Why the pope has not ruled on married priests or women deacons
In his new apostolic exhortation on the Church in the Amazonian region, Pope Francis has refused a request by bishops at last October’s Synod assembly to formally approve the ordination of married priests and women deacons.
In Querida Amazonia (Beloved Amazon) the pope pretty much ignores these two issues all together.
And this, of course, has provoked predictable responses throughout the variegated world of Roman Catholicism.
Traditionalists and doctrinal conservatives, for the most part, are breathing a sigh of relief. Some are even jumping for joy.
They are satisfied the pope did not open the door to what, in their minds, would be a slippery slope towards the total unraveling of the Church as we know it.
Most progressives, reformers and Vatican II types – on the other hand – are deeply disappointed. Some, especially women, are extremely hurt and angry.
They believe Francis missed a golden opportunity to take a decisive step towards eradicating the misogynist and clericalist attitudes and practices that have conditioned the Church’s internal life and structures for centuries.
And there is also that not so minor problem of people being deprived of the Eucharist, sometimes for several months at a time, just because there are not enough priests (i.e. men willing to remain celibate for life, according to the current discipline).
For opposite reasons, neither traditionalists nor progressives are happy about this.
Missing the point completely
But if you’ve read some of the commentary on Pope Francis’s decision not to change the discipline of priestly celibacy or approve women deacons, you probably have the impression that this is a “win” for old-time Catholicism and a “loss” for the Church’s reformers.
Actually, it might be just the other way around.
And you don’t have to look at the fine print or obscure footnotes at the bottom of the page to discover why. Francis tells us so right at the beginning of Queried Amazonia.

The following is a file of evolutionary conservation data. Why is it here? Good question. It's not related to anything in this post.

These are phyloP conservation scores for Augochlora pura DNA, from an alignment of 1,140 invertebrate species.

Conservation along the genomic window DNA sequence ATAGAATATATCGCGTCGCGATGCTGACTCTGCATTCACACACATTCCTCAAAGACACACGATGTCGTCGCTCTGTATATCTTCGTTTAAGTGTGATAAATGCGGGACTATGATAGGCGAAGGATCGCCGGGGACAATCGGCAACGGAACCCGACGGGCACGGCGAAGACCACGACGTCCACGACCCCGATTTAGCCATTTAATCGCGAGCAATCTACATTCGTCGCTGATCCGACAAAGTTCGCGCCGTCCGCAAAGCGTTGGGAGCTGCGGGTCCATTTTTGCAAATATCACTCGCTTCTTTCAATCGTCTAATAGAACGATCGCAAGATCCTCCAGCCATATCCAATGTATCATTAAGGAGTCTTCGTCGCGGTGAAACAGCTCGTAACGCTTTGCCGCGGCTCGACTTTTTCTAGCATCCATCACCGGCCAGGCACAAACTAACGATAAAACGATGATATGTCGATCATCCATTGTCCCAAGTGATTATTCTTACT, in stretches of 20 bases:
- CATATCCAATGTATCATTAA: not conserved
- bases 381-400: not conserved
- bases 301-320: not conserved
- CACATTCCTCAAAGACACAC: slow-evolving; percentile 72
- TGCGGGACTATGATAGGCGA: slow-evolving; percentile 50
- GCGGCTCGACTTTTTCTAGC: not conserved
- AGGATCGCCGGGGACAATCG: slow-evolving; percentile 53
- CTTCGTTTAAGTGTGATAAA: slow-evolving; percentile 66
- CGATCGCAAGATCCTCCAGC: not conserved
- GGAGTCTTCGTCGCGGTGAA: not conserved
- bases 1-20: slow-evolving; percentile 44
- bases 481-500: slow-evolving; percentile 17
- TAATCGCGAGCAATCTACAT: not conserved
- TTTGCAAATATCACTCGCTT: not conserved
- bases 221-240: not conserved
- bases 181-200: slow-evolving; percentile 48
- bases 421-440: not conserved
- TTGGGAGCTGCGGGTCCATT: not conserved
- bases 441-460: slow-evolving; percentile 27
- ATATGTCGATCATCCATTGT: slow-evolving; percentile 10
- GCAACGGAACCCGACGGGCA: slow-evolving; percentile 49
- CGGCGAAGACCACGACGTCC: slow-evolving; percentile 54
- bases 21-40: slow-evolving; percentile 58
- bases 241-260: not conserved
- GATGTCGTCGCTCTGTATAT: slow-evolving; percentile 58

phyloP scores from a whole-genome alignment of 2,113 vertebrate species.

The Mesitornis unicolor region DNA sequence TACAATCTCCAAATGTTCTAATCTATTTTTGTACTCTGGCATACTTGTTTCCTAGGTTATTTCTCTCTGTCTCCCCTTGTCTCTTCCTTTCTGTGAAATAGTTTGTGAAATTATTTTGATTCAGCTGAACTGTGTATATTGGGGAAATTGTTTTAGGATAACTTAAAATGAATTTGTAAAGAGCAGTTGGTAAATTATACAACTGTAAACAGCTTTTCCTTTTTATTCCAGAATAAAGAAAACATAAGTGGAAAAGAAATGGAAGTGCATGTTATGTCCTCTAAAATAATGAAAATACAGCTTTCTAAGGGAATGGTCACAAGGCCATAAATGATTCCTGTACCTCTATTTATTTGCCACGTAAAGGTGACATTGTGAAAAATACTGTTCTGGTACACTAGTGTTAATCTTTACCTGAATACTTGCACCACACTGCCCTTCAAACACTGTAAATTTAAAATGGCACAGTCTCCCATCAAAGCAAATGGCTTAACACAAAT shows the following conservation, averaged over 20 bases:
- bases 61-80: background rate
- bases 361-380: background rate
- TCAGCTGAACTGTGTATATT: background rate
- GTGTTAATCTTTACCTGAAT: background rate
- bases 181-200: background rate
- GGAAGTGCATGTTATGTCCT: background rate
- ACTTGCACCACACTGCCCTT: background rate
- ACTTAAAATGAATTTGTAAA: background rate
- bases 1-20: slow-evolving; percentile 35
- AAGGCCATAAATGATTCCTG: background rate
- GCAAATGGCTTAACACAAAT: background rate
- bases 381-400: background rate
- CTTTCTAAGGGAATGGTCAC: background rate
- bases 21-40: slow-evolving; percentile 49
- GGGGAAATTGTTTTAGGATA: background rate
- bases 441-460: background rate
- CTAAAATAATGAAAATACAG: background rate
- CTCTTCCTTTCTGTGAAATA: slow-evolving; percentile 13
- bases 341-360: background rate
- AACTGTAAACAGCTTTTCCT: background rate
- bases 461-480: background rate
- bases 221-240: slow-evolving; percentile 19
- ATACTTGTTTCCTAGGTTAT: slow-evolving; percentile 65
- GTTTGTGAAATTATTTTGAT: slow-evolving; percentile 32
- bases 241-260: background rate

Remember, this is an apostolic exhortation.
And as such it is considered to be the pope’s response to the final document of last year’s Synod assembly, including the bishops’ specific requests for concrete changes and new initiative.
But in the very first lines, Francis explains that this apostolic exhortation is going to be different.
“I will not go into all of the issues treated at length in the final document. Nor do I claim to replace that text or to duplicate it,” he says.
Rather, he explains that his exhortation will be merely “a brief framework for reflection… that can help guide us to a harmonious, creative and fruitful reception of the entire synodal process.”
In other words, the papal text is only part of the process. Francis is not pronouncing the final word or making final decisions with this exhortation.
That should have been clear to anyone who read even just the first page of Querida Amazonia.
And the pope goes further.
I’m Pope Francis, and I approve this message
“At the same time, I would like to officially present the Final Document, which sets forth the conclusions of the Synod,” he says.
What does officially present mean? The final document has been available to the public since the day it was presented to the pope at the Amazon Synod.
It sure sounds like the pope is giving his approval to the final document, especially when he then says this:
“May the pastors, consecrated men and women and lay faithful of the Amazon region strive to apply it, and may it inspire in some way every person of good will.”
Would the pope urge Catholics to apply a document, or encourage them to draw inspiration from it, if it did not conform to sound teaching and right belief?
In the 2018 apostolic constitution to reform the Synod of Bishops, Episcopalis communio, the pope says:
“Once the approval of the members has been obtained, the Final Document of the Assembly is presented to the Roman Pontiff, who decides on its publication.
“If it is expressly approved(my emphasis) by the Roman Pontiff, the Final Document participates in the ordinary Magisterium of the Successor of Peter” (Art. 18 § 1).
Cardinal Lorenzo Baldisseri, the outgoing secretary general of the Synod of Bishops, split hairs over semantics when asked if this is what Francis had done in his exhortation concerning the final document of the Amazon Synod.
The 79-year-old cardinal said the phrase “officially present” was not the proper canonical language.
The Amazon Synod has ended, but it’s only just begun
But, in the end, that really doesn’t matter. The pope has clearly not stopped discussion on any of the issues raised in the final document or the Synod process, which he sees as ongoing.
Not only is he encouraging further discussion. He is also encouraging a further and deeper development and experience of synodality.
Bishop Erwin Kräutler, an Austrian-born missionary in Brazil, remains convinced that Francis is willing to approve the ordination of married priests, something the pope told him back in 2014.
But Francis will not take the action on his own initiative, the now-retired bishop said.
However, if a national or regional conference of bishops comes to an overwhelming consensus on the need to ordain married priests, what would the pope do?
Kräutler and others believe he would say yes.
It may be only a matter of months before we find out if they’re right.
By Robert Mickens, reproduced with permission of La Croix International.